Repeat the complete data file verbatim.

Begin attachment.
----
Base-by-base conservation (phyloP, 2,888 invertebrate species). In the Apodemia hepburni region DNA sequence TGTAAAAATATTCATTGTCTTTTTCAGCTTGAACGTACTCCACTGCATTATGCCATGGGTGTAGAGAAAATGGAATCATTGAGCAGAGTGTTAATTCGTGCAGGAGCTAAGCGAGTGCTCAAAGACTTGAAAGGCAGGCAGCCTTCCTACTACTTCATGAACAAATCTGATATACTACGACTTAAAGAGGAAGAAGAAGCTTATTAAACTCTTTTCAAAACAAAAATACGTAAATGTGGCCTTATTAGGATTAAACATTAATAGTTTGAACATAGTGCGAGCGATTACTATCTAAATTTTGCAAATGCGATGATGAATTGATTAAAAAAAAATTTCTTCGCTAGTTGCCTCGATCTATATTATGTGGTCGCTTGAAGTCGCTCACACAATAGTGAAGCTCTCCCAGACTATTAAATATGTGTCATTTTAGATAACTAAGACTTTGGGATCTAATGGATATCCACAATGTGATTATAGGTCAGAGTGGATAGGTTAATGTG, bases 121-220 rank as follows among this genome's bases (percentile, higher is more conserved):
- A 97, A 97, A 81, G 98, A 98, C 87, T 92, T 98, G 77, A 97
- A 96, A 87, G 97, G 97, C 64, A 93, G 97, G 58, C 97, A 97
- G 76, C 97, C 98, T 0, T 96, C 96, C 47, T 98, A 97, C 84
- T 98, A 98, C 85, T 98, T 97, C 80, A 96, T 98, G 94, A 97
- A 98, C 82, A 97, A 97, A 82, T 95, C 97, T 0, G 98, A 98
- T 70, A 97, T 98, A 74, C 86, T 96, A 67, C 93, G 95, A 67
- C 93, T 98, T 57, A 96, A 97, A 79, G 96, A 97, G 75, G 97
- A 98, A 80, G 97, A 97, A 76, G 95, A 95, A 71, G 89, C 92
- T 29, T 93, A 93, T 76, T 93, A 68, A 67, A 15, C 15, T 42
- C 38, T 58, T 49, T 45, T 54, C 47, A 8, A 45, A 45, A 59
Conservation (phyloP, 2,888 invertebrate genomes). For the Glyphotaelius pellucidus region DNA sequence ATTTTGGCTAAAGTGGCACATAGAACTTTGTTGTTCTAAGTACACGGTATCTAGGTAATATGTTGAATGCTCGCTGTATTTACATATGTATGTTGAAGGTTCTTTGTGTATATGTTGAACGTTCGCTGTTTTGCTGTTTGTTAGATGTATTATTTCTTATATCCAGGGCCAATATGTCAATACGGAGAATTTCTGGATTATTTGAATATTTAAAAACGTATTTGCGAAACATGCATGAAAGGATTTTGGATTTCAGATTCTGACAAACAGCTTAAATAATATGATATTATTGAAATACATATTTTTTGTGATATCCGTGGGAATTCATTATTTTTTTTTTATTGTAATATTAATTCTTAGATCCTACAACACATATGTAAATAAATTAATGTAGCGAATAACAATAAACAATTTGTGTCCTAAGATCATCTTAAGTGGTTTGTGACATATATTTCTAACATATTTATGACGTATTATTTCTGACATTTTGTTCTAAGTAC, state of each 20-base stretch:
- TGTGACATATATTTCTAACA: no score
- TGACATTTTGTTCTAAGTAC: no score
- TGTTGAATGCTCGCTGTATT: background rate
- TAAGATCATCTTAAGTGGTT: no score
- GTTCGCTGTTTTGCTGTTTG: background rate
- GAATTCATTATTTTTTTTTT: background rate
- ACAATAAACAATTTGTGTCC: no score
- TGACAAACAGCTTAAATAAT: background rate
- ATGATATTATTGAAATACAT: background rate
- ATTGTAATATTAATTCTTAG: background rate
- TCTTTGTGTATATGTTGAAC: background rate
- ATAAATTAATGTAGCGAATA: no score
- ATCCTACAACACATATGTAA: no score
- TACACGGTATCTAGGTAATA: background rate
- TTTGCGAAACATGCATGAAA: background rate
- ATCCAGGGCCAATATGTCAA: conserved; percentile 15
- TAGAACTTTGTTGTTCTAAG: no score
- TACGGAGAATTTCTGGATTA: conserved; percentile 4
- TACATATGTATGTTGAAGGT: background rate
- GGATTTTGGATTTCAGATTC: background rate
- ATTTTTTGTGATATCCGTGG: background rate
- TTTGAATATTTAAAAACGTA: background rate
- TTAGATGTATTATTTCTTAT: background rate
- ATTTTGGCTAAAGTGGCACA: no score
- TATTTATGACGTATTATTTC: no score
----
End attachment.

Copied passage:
Base-by-base conservation (phyloP, 2,888 invertebrate species). In the Apodemia hepburni region DNA sequence TGTAAAAATATTCATTGTCTTTTTCAGCTTGAACGTACTCCACTGCATTATGCCATGGGTGTAGAGAAAATGGAATCATTGAGCAGAGTGTTAATTCGTGCAGGAGCTAAGCGAGTGCTCAAAGACTTGAAAGGCAGGCAGCCTTCCTACTACTTCATGAACAAATCTGATATACTACGACTTAAAGAGGAAGAAGAAGCTTATTAAACTCTTTTCAAAACAAAAATACGTAAATGTGGCCTTATTAGGATTAAACATTAATAGTTTGAACATAGTGCGAGCGATTACTATCTAAATTTTGCAAATGCGATGATGAATTGATTAAAAAAAAATTTCTTCGCTAGTTGCCTCGATCTATATTATGTGGTCGCTTGAAGTCGCTCACACAATAGTGAAGCTCTCCCAGACTATTAAATATGTGTCATTTTAGATAACTAAGACTTTGGGATCTAATGGATATCCACAATGTGATTATAGGTCAGAGTGGATAGGTTAATGTG, bases 121-220 rank as follows among this genome's bases (percentile, higher is more conserved):
- A 97, A 97, A 81, G 98, A 98, C 87, T 92, T 98, G 77, A 97
- A 96, A 87, G 97, G 97, C 64, A 93, G 97, G 58, C 97, A 97
- G 76, C 97, C 98, T 0, T 96, C 96, C 47, T 98, A 97, C 84
- T 98, A 98, C 85, T 98, T 97, C 80, A 96, T 98, G 94, A 97
- A 98, C 82, A 97, A 97, A 82, T 95, C 97, T 0, G 98, A 98
- T 70, A 97, T 98, A 74, C 86, T 96, A 67, C 93, G 95, A 67
- C 93, T 98, T 57, A 96, A 97, A 79, G 96, A 97, G 75, G 97
- A 98, A 80, G 97, A 97, A 76, G 95, A 95, A 71, G 89, C 92
- T 29, T 93, A 93, T 76, T 93, A 68, A 67, A 15, C 15, T 42
- C 38, T 58, T 49, T 45, T 54, C 47, A 8, A 45, A 45, A 59
Conservation (phyloP, 2,888 invertebrate genomes). For the Glyphotaelius pellucidus region DNA sequence ATTTTGGCTAAAGTGGCACATAGAACTTTGTTGTTCTAAGTACACGGTATCTAGGTAATATGTTGAATGCTCGCTGTATTTACATATGTATGTTGAAGGTTCTTTGTGTATATGTTGAACGTTCGCTGTTTTGCTGTTTGTTAGATGTATTATTTCTTATATCCAGGGCCAATATGTCAATACGGAGAATTTCTGGATTATTTGAATATTTAAAAACGTATTTGCGAAACATGCATGAAAGGATTTTGGATTTCAGATTCTGACAAACAGCTTAAATAATATGATATTATTGAAATACATATTTTTTGTGATATCCGTGGGAATTCATTATTTTTTTTTTATTGTAATATTAATTCTTAGATCCTACAACACATATGTAAATAAATTAATGTAGCGAATAACAATAAACAATTTGTGTCCTAAGATCATCTTAAGTGGTTTGTGACATATATTTCTAACATATTTATGACGTATTATTTCTGACATTTTGTTCTAAGTAC, state of each 20-base stretch:
- TGTGACATATATTTCTAACA: no score
- TGACATTTTGTTCTAAGTAC: no score
- TGTTGAATGCTCGCTGTATT: background rate
- TAAGATCATCTTAAGTGGTT: no score
- GTTCGCTGTTTTGCTGTTTG: background rate
- GAATTCATTATTTTTTTTTT: background rate
- ACAATAAACAATTTGTGTCC: no score
- TGACAAACAGCTTAAATAAT: background rate
- ATGATATTATTGAAATACAT: background rate
- ATTGTAATATTAATTCTTAG: background rate
- TCTTTGTGTATATGTTGAAC: background rate
- ATAAATTAATGTAGCGAATA: no score
- ATCCTACAACACATATGTAA: no score
- TACACGGTATCTAGGTAATA: background rate
- TTTGCGAAACATGCATGAAA: background rate
- ATCCAGGGCCAATATGTCAA: conserved; percentile 15
- TAGAACTTTGTTGTTCTAAG: no score
- TACGGAGAATTTCTGGATTA: conserved; percentile 4
- TACATATGTATGTTGAAGGT: background rate
- GGATTTTGGATTTCAGATTC: background rate
- ATTTTTTGTGATATCCGTGG: background rate
- TTTGAATATTTAAAAACGTA: background rate
- TTAGATGTATTATTTCTTAT: background rate
- ATTTTGGCTAAAGTGGCACA: no score
- TATTTATGACGTATTATTTC: no score